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Art how to paint on Watercolor painting - Technique - washes.

Updated on March 11, 2013


© frangipanni 2013. All rights reserved.

A wash is the most used technique in watercolour, from creating skies, to water and anything else you can imagine. Read on for a few simple explanations, how to do's and examples using washes.


Flat Wash – damp paper

First wet the paper. The paint is applied to a sloping surface in slightly overlapping horizontal bands from the top down. Once complete, the wash should be left to dry and even itself out without working back into it.

1. Wet the paper and allow it to dry until the shine has almost gone. Check it from the side.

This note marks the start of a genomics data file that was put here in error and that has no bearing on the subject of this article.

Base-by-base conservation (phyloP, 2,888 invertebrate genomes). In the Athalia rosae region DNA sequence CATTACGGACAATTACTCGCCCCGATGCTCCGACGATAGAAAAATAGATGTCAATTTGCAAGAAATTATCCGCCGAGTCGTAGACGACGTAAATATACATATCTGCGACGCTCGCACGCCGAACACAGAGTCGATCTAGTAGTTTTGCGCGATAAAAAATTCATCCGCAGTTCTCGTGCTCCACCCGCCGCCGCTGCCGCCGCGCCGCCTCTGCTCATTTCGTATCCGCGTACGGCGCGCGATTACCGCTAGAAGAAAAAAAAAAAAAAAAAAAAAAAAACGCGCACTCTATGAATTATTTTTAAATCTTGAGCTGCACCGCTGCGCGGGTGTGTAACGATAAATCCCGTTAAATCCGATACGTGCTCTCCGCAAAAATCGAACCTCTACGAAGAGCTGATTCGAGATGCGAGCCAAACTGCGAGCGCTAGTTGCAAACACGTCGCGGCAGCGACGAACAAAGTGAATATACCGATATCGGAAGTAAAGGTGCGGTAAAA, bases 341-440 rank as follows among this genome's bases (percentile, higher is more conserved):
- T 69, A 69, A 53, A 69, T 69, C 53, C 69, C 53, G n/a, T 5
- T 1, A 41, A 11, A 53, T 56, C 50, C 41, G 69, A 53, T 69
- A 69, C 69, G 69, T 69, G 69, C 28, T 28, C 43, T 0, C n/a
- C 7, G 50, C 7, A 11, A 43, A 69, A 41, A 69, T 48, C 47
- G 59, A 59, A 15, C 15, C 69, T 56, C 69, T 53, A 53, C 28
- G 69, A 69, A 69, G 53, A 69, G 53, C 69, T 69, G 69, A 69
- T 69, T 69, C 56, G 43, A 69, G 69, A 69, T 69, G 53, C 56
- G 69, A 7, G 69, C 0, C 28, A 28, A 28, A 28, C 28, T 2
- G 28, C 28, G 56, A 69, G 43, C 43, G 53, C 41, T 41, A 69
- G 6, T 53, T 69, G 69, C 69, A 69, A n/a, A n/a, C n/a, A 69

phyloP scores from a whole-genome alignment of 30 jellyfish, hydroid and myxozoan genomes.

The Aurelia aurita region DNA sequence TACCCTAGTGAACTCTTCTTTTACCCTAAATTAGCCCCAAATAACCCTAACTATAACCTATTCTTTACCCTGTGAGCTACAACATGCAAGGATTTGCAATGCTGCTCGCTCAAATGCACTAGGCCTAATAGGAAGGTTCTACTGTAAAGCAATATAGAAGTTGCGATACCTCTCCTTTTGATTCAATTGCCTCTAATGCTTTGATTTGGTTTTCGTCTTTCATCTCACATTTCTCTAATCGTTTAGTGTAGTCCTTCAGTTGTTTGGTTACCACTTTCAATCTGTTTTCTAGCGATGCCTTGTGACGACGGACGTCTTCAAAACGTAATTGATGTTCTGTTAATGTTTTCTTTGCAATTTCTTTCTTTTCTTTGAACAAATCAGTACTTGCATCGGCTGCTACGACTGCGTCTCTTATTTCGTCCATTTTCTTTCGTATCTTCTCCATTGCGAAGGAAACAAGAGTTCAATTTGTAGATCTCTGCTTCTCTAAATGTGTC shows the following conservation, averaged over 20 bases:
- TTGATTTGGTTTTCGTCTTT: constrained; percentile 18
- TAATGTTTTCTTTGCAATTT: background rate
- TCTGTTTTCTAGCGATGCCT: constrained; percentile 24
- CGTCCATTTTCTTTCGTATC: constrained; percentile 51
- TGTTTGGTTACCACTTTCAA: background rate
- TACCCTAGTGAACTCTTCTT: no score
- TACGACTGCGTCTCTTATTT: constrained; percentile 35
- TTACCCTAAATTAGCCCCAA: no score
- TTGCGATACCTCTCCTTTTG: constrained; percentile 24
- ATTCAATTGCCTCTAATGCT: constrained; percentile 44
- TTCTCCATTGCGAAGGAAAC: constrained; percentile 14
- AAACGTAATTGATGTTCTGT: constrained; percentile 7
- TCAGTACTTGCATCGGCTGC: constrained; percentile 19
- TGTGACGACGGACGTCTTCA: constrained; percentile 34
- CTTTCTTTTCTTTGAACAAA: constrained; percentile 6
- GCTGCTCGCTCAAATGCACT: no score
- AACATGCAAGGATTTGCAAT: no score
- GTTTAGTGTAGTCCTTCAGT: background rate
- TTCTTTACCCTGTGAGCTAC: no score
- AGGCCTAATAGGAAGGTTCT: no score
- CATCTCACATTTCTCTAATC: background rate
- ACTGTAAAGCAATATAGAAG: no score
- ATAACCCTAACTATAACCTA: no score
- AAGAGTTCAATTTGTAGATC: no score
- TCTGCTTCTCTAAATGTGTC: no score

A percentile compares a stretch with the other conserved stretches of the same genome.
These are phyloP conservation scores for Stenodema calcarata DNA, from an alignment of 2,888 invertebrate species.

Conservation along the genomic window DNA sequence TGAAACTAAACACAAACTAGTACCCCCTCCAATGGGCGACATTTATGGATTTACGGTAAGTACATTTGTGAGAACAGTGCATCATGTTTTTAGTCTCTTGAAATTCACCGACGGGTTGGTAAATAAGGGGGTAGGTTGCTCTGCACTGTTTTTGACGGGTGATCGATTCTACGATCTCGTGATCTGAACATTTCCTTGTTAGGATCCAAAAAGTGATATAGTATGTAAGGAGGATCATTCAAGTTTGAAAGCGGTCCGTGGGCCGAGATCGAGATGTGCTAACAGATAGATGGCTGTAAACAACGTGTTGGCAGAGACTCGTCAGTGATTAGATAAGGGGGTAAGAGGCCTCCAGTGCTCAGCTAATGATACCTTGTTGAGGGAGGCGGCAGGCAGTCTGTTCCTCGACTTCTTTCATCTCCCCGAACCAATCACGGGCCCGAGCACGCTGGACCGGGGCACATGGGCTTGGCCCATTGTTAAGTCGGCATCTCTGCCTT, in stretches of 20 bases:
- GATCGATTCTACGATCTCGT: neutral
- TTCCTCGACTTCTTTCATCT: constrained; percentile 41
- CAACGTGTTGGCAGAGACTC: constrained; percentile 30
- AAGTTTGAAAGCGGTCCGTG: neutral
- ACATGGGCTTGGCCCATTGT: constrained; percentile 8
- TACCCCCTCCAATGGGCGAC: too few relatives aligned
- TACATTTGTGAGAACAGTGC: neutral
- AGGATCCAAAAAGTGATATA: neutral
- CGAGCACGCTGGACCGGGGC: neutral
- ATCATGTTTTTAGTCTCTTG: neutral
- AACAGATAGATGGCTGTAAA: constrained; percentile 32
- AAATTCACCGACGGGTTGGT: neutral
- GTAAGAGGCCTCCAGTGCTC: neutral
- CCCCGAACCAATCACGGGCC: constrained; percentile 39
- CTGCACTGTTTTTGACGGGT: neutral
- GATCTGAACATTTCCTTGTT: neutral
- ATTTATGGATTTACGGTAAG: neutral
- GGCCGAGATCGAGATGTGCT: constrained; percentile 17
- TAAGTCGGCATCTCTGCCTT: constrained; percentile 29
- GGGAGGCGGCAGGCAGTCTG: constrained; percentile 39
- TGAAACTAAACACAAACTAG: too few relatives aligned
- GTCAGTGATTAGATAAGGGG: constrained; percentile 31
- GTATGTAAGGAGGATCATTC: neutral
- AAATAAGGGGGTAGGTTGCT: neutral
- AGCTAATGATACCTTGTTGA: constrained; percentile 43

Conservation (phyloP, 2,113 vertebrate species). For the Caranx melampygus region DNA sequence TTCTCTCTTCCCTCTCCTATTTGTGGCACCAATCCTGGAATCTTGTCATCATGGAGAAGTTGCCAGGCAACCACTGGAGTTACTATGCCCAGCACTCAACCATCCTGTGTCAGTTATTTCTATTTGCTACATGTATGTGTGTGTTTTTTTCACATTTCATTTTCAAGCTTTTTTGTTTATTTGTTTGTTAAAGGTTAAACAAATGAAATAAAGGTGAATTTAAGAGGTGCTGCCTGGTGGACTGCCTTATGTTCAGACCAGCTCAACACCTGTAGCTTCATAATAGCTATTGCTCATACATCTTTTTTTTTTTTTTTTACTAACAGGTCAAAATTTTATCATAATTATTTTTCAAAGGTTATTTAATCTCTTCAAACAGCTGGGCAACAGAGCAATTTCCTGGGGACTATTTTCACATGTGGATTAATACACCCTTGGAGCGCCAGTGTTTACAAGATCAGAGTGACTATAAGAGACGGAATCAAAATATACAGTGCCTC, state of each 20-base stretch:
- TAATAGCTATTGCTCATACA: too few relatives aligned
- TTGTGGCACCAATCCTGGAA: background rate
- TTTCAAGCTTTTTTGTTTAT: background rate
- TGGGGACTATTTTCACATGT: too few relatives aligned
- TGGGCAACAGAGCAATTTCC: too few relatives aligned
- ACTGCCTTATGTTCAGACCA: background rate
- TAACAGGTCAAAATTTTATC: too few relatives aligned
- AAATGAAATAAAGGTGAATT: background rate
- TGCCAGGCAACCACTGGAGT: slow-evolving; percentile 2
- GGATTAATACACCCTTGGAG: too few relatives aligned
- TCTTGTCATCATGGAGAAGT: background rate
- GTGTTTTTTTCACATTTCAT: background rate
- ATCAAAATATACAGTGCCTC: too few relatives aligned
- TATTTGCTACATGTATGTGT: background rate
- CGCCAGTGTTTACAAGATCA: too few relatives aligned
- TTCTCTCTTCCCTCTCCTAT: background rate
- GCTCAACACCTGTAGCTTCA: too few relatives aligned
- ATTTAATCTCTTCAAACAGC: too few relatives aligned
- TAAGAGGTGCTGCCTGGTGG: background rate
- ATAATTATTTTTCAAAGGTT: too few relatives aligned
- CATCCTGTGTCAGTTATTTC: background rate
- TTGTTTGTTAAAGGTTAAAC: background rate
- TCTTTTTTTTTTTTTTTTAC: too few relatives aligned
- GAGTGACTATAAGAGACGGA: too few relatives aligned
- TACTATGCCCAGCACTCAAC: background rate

2. Charge your brush with paint, and starting in the upper left corner touch your brush to the paper and gently pull a straight line of paint to the upper right corner.

3. Refill your brush and start the next stroke at the bottom of the first stroke, overlapping the bead of paint formed at the bottom of the first stroke.

4. At the end, carefully pick up the bead of paint that runs across the bottom using your brush or tissue.

5. Allow it to dry on a slight slant.


Graded Watercolor Wash – damp paper

This requires the pigment to be diluted with more water for each horizontal stroke. The result is a wash that fades out gradually and evenly.

1. Step 1, 2 and 4 as above

2. Step 3, pick up a little more water and start each new stroke overlapping bead.


Two Tone Wash

1. With the 1st color create a graded wash from top to bottom.

2. Allow it to dry.

3. Turn the paper upside down and repeat with the 2nd color. Allow to dry.